The KHEAM Project is well underway and MGI has so far completed Phase A of the fieldwork activities. State-of-the-art equipment and technology were utilized to obtain data critical to understanding conditions experienced in the environment and how they influence the movement of buoyant solid waste litter within the harbour. The Implementation of Ecosystem Adaptation Measures for Kingston Harbour communities “KHEAM” is an environmental project which aims to bolster the defence of vulnerable, low-lying areas of the city of Kingston against the climate risks of flooding, storm surges, and hurricanes through mangrove restoration, rehabilitation, and conservation within the Kingston Harbour.
Various loggers were deployed between May and June 2021 and retrieved within a 3-week window.
The Acoustic Doppler Current Profiler, or ADCP for short, measures the speed and direction of currents as they pass over the equipment (Fig 1). By understanding this data, we can properly determine and understand sub-surface current dynamics within the harbour.
The Automated Weather Station (AWS) was stationed at the Port Royal Marine Lab (Fig 2) where it logged data such as temperature, rain volume, humidity, wind speed and direction, barometric pressure as well as other parameters of hour-to-hour atmospheric conditions.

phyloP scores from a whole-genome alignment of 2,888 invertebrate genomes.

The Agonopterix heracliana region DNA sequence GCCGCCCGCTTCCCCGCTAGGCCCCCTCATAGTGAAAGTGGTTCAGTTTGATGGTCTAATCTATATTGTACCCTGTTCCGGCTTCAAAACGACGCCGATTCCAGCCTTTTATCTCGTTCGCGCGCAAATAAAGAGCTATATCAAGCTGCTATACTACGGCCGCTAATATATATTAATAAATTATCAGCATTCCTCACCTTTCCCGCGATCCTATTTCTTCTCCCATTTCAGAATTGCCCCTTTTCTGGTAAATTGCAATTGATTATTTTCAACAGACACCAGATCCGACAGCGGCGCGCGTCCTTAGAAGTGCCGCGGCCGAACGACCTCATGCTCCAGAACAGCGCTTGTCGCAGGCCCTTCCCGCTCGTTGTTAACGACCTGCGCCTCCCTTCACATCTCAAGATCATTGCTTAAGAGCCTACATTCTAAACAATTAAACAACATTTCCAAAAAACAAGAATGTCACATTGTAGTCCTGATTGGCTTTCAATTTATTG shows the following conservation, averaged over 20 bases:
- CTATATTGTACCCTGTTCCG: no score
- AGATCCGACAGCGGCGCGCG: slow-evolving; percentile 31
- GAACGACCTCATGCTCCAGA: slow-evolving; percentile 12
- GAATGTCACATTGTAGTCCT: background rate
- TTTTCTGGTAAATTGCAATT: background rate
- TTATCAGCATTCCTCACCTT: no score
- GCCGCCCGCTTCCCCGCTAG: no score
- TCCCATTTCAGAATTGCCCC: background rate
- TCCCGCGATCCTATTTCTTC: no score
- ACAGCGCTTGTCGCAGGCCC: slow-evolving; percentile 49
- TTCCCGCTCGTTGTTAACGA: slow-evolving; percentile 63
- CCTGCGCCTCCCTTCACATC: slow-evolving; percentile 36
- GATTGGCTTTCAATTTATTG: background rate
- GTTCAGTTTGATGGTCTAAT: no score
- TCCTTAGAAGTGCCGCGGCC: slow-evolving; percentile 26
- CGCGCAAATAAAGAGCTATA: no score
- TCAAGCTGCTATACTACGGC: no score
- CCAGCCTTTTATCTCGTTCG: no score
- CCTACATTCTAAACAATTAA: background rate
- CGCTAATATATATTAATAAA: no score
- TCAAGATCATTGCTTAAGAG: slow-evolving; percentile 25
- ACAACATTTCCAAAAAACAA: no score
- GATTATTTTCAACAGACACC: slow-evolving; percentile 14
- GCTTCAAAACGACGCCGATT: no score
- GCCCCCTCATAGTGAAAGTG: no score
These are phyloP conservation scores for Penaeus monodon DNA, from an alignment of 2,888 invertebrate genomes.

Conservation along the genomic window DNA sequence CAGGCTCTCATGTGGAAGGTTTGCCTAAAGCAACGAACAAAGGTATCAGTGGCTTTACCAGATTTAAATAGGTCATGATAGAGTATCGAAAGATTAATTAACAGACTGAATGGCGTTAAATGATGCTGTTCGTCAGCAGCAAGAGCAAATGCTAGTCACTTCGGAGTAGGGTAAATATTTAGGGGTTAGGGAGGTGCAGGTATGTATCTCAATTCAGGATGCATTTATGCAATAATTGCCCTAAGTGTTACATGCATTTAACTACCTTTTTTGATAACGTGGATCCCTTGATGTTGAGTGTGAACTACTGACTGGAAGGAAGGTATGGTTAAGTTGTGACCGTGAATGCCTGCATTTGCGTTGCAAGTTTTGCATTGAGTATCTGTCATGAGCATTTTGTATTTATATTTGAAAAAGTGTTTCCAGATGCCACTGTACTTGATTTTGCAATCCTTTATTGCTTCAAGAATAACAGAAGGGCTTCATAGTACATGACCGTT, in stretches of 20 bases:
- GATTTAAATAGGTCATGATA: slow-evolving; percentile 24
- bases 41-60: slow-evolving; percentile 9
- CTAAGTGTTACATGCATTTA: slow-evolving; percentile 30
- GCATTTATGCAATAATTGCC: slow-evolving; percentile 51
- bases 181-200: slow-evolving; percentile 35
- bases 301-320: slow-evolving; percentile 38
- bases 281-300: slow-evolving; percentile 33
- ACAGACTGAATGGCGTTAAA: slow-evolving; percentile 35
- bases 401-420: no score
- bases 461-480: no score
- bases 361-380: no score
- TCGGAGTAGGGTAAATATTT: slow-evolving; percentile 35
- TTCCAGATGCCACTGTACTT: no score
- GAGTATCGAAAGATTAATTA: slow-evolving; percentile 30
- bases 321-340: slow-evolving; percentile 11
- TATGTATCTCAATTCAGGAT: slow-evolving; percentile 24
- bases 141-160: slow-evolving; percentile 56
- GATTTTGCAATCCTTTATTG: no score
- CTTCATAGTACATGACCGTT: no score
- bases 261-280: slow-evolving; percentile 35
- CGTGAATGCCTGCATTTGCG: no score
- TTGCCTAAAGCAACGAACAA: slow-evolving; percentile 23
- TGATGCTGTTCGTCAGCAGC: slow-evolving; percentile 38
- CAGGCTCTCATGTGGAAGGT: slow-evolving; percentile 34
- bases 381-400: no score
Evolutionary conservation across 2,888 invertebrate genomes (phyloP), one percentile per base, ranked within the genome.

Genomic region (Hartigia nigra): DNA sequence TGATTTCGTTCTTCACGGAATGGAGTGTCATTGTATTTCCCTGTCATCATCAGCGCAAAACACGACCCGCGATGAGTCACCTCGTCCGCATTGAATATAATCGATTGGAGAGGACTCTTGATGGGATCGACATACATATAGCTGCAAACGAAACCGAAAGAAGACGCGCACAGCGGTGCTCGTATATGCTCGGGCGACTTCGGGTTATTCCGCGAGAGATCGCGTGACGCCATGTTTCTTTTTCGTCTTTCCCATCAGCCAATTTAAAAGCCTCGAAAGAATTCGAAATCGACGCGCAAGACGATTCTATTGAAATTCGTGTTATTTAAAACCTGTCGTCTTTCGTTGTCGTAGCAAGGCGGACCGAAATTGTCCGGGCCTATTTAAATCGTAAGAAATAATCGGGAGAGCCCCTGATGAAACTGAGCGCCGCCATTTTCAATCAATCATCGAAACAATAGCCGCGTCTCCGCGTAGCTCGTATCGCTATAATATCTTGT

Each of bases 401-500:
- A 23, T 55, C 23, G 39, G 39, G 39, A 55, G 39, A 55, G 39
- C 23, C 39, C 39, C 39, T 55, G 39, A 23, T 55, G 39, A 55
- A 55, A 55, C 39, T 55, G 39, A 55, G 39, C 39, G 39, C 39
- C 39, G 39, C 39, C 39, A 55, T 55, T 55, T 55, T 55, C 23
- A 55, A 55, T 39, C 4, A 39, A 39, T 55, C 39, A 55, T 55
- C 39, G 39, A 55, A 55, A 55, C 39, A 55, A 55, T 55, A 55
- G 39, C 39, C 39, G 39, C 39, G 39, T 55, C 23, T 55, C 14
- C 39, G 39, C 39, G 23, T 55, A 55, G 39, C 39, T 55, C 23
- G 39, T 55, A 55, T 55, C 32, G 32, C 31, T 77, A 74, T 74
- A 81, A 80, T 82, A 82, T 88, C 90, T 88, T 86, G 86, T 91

The Tide Gauge is a water level monitoring system used to continuously record changes in the day-to-day sea level in the Harbour (Fig 3). This instrument was also stationed at the Port Royal Marine Lab.
The Tilt Current Meter (TCM) is designed to measure subsurface current velocities under the drag-tilt principle (Fig 4). While an object submerged will experience current flow, a tethered object will experience some form of tilt as it moves as a function of velocity, buoyancy, drag and mooring tension due to the cord connecting the instrument to the base. Paired with the TCM is the Pressure Temperature Sensor, or PT2X. This is designed to record pressure and temperature of the seafloor.
The team accurately marked the locations of equipment deployed using GPS Garmin units, as well as using surface buoys so that they could be easily found once the data collection period was over. There were a few occasions when rough seas and turbid waters presented challenges while retrieving equipment. We are however happy to report that all equipment deployed were successfully retrieved and the data from these instruments are now being analyzed.
The next deployment phase is scheduled to commence in another 6 months.